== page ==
Study design and population

We conducted a cross-sectional study, carried out at the Centro de Dificuldades Alimentares (CDA), part of Instituto PENSI-Hospital Infantil Sabará-Fundação José Luiz Egydio Setúbal, located in São Paulo/Brazil. CDA is an outpatient service which follows children and adolescents between 0 and 18 years of age with complaints of FD (except for the diagnosis of eating disorders according to DSM-519). The population was assembled by convenience. All patients followed in the service until the end of data collection were invited to participate (n= 148, August, 2014 to November, 2017). Patients less than 24 months of age and 10 years or more were excluded to make the sample more homogeneous in age and to facilitate comparisons with biochemical data, as well as availability of full biochemical analysis of lipogram. Thus, our final sample size was 61 children. All patients presented written consent forms signed by their responsible caregiver after ethical approval of the project (CAAE 32939314.0.0000.5567; approval granted in 13/08/2014 under document n. 808.394).

Data collection

Data were collected from the interviews with patients’ mothers, as part of the service protocol, which consists of an appointment with a pediatrician, speech therapist and nutritionist together, followed by a multidisciplinary discussion. FD were diagnosed as “children with limited appetite”, “agitated children”, “phobic children”, “misperception of caregivers”, “picky eaters”, and “organic causes”, according to criteria suggested by Kerzner et al16. Families received feedback including a therapeutic plan designed by each specialty (such as diet plans and nutritional education activities, medications, stimulation and reestablishment of oral functions or even referral to other professionals). The guidelines used by each specialty were defined according to standards for age and are described by Maximino et al.20.

Data were collected at the initial appointment at CDA, and information was later extracted from records, of which the following variables were selected: age (months), gender, duration of exclusive breastfeeding (in months), biochemical levels of lipid profile (fasting total cholesterol, HDL-c, LDL-c, VLDL-c and triglycerides; classified according to official recommendations for age (Table 1), FD diagnosis conducted by the multidisciplinary team, BMI (classified according to WHO standards BMI/age (2007/2008)21, dietary intake of carbohydrates and total fat (both in % energetic value of the diet), and dietetic fibers (g/day classified according to guidelines from IOM)22; and daily intake of SSB (natural or artificial juices, refreshments or fizzy drinks, total daily intake in ml) and milk intake (ml/day). Dietary intake was obtained from 3-day food records analyzed by the service nutritionist according to the service protocol, previously described.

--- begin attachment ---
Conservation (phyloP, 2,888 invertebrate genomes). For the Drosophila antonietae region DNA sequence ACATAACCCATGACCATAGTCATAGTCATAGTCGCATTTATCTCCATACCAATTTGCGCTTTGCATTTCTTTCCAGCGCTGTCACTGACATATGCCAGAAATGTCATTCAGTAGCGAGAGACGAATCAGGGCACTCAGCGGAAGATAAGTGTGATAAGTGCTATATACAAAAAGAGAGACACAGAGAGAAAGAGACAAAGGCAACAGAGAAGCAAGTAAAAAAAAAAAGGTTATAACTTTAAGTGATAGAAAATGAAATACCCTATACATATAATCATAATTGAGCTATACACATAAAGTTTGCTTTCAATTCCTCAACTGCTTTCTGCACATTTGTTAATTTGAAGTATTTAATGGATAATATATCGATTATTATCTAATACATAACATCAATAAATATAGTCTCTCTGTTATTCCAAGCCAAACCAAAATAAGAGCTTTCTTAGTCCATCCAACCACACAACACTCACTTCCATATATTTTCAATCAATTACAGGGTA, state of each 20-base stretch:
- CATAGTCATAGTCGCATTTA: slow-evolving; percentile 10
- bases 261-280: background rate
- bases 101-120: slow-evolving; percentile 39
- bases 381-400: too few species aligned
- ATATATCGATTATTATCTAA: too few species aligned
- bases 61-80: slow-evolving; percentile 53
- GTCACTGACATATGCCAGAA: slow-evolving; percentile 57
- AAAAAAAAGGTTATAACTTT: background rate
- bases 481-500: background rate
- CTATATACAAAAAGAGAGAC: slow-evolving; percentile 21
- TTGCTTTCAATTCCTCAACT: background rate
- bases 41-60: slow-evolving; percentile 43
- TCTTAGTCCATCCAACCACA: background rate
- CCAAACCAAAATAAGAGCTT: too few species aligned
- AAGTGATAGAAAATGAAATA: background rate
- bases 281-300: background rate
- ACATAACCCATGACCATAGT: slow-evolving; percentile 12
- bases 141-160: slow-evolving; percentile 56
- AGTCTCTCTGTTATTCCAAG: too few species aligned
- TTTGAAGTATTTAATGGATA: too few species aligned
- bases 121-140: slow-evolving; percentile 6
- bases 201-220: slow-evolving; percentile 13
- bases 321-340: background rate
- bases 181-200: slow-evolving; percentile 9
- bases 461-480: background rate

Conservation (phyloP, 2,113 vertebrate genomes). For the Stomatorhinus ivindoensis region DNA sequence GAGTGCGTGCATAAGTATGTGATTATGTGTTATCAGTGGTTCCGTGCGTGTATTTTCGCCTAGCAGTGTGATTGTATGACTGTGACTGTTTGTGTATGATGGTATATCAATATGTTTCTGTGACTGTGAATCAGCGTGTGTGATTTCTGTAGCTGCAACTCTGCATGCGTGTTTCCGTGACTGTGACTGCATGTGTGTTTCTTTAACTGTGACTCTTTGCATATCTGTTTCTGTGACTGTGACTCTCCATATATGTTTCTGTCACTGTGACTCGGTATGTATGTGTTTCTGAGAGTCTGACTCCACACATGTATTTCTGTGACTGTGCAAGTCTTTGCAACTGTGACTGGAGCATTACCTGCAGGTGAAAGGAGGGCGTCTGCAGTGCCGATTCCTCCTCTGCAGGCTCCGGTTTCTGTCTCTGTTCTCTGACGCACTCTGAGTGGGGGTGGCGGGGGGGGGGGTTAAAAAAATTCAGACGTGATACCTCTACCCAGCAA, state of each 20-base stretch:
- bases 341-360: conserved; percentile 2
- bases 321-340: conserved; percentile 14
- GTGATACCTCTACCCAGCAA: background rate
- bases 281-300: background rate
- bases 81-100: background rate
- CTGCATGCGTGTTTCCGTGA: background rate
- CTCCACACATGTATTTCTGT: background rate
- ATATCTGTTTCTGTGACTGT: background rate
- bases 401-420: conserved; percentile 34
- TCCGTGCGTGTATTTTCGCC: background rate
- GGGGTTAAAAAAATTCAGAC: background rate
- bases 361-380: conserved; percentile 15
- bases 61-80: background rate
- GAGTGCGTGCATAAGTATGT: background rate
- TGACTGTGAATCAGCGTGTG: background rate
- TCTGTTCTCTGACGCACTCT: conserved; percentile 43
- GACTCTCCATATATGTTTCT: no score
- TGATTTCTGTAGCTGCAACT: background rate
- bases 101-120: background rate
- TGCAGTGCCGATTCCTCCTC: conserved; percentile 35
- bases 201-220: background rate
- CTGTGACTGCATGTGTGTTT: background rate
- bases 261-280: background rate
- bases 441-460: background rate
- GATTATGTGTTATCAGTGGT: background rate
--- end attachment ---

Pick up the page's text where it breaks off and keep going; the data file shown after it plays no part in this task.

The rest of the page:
Table 1 Lipid profile reference. Brazilian Society of Cardiology8

Category Low mg/dl Acceptable mg/dl Limit mg/dl High mg/dl
Total Cholesterol (TC) -- < 170 170-199 ≥ 200
LDL -- < 110 110-129 ≥ 130
Non-HDL -- < 120 120-144 ≥ 145
Triglycerides: ages 0-9 -- < 75 75-99 ≥ 100
HDL < 40 > 45 < 45 --

Statistical analysis

After the evaluation of data consistency, statistical analysis was conducted using SPSS v21 software. Descriptive analysis was conducted through distribution of frequencies (%) for categorical variables and mean/median ± standard deviation (SD) and percentiles for continuous variables. After testing the normality and homogeneity of continuous variables comparisons were made using Student-t test, ANOVA-test (or equivalent non-parametric tests). A level of significance of 5% was considered.


General characteristics of sample are described in Table 2. The sample was composed of mostly male children (72.1%), with median of age around 48 months (Interquartile range= 35.5-68.0), and an average BMI of +0.04 ± 1.52. Around 22.1% of children presented excessive weight: 13.6% were overweight and 8.5% were obese. The most frequent FD diagnosis was picky eater (55.7%), followed by limited appetite (14.8%). Children were exclusively breastfed for average of 3.8 months.

Table 2 General characteristics of population. Instituto Pensi, 2017. 

Variables (n=61) % (N) or mean values ± SD
Female 27.9% (17)
Male 72.1% (44)
Age (months) 53.9 ± 23.8
BMI/Age (z-score) +0.04 ± 1.52